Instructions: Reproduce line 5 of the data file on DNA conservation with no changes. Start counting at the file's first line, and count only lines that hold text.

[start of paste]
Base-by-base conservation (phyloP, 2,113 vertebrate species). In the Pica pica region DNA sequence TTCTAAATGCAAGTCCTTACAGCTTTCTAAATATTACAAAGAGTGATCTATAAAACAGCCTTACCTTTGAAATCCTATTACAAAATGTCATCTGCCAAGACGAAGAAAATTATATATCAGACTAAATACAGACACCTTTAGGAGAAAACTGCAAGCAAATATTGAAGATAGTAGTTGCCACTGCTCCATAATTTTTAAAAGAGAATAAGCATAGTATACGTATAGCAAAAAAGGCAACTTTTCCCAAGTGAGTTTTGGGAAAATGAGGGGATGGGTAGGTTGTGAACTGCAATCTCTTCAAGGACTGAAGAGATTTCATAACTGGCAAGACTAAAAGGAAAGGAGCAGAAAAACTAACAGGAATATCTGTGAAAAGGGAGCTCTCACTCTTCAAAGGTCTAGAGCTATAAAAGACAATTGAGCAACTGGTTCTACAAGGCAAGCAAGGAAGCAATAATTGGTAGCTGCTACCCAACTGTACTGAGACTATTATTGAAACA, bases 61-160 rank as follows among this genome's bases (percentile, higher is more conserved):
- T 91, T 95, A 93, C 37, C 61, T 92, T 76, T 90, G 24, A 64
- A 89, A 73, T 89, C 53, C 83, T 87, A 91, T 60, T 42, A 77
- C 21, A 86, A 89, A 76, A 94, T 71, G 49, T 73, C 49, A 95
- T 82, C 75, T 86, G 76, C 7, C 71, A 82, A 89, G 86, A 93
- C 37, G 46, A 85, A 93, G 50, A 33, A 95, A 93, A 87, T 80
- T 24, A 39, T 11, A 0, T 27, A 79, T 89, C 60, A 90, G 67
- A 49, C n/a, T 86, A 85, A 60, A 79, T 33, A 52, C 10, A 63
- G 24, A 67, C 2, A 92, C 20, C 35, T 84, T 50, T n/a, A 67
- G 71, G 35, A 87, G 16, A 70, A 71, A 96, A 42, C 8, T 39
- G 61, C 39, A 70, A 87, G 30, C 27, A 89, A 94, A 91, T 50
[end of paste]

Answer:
- T 82, C 75, T 86, G 76, C 7, C 71, A 82, A 89, G 86, A 93